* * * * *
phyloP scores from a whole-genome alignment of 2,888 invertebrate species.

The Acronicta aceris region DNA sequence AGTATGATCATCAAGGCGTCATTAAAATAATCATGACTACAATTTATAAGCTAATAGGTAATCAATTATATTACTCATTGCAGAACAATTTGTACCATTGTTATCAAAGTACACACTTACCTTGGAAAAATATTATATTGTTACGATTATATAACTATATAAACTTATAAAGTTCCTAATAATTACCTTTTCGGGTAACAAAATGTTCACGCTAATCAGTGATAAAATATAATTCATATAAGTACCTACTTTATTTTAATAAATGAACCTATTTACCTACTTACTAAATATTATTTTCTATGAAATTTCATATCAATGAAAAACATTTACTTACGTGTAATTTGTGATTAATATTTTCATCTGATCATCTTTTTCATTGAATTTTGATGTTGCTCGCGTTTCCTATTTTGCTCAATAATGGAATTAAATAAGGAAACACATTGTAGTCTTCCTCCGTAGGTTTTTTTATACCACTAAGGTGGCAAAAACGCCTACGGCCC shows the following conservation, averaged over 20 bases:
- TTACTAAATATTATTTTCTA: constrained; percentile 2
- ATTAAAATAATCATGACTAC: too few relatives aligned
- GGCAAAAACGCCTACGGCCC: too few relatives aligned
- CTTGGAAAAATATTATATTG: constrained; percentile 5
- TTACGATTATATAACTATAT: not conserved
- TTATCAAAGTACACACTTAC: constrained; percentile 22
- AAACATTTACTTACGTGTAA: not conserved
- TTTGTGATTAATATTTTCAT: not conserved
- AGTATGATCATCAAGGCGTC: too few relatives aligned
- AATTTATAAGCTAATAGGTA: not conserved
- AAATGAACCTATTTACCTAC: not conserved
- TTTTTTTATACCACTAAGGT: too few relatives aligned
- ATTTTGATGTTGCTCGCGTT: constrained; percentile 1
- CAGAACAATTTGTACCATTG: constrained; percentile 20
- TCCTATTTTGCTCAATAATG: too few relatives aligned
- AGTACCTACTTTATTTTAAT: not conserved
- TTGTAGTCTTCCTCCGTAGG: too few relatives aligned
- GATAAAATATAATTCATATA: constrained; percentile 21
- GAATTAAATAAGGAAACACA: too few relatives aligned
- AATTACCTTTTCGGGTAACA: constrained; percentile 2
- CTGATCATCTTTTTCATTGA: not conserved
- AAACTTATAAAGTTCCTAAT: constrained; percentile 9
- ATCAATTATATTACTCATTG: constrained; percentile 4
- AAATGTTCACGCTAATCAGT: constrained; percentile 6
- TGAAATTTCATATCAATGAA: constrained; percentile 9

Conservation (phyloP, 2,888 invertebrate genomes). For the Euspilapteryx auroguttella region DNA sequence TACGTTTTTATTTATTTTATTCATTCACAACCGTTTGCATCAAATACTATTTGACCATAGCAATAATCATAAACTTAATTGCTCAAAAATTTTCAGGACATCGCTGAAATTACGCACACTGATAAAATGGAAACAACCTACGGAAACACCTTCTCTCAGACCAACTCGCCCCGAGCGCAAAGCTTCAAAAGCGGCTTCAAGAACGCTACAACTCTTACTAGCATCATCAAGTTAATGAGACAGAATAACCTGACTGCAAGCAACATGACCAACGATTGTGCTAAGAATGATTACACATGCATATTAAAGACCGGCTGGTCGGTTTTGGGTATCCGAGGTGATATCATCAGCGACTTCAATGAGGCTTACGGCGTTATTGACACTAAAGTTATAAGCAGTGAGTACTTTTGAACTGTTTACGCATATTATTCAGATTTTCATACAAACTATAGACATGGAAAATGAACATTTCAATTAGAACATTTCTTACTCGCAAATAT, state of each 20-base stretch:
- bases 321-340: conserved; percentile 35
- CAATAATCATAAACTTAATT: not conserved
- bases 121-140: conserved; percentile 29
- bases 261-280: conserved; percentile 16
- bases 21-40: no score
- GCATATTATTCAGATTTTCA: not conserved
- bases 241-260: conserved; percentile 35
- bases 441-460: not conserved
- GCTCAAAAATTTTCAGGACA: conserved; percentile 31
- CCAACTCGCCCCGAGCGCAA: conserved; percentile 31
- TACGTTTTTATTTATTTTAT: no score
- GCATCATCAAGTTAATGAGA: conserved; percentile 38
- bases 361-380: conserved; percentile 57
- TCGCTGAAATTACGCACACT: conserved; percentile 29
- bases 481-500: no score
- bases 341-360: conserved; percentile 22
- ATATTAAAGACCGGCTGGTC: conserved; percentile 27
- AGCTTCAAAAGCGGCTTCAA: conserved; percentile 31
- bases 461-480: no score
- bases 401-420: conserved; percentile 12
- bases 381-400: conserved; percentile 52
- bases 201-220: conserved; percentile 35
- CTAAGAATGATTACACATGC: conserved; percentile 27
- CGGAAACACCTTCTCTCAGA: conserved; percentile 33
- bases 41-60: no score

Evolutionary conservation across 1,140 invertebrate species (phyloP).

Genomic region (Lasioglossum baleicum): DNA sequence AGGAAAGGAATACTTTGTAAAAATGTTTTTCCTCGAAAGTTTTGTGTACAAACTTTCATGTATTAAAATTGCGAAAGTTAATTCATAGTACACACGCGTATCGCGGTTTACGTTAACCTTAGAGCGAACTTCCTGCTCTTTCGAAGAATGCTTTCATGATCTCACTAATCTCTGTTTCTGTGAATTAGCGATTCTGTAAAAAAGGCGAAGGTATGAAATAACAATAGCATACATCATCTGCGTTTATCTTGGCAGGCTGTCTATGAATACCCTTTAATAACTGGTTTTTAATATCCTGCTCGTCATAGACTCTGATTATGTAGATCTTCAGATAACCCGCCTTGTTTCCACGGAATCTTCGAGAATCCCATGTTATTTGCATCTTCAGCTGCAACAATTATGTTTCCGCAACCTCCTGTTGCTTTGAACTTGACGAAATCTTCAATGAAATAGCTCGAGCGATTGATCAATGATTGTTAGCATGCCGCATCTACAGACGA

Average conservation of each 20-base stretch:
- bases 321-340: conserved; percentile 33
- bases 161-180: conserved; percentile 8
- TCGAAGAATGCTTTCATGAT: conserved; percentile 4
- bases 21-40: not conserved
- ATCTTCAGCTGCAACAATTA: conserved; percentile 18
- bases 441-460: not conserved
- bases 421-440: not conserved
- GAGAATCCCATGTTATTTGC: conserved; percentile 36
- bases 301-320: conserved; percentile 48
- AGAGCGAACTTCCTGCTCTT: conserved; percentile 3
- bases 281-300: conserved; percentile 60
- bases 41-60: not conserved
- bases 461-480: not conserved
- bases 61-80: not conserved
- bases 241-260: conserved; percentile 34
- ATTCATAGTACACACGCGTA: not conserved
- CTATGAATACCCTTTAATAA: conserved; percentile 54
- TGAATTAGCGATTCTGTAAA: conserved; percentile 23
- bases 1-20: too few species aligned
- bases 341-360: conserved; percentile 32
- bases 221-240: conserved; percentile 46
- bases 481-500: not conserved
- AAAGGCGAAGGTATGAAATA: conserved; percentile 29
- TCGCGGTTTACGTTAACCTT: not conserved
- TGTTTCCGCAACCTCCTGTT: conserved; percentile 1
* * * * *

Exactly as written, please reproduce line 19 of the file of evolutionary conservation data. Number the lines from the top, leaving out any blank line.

- TTGTAGTCTTCCTCCGTAGG: too few relatives aligned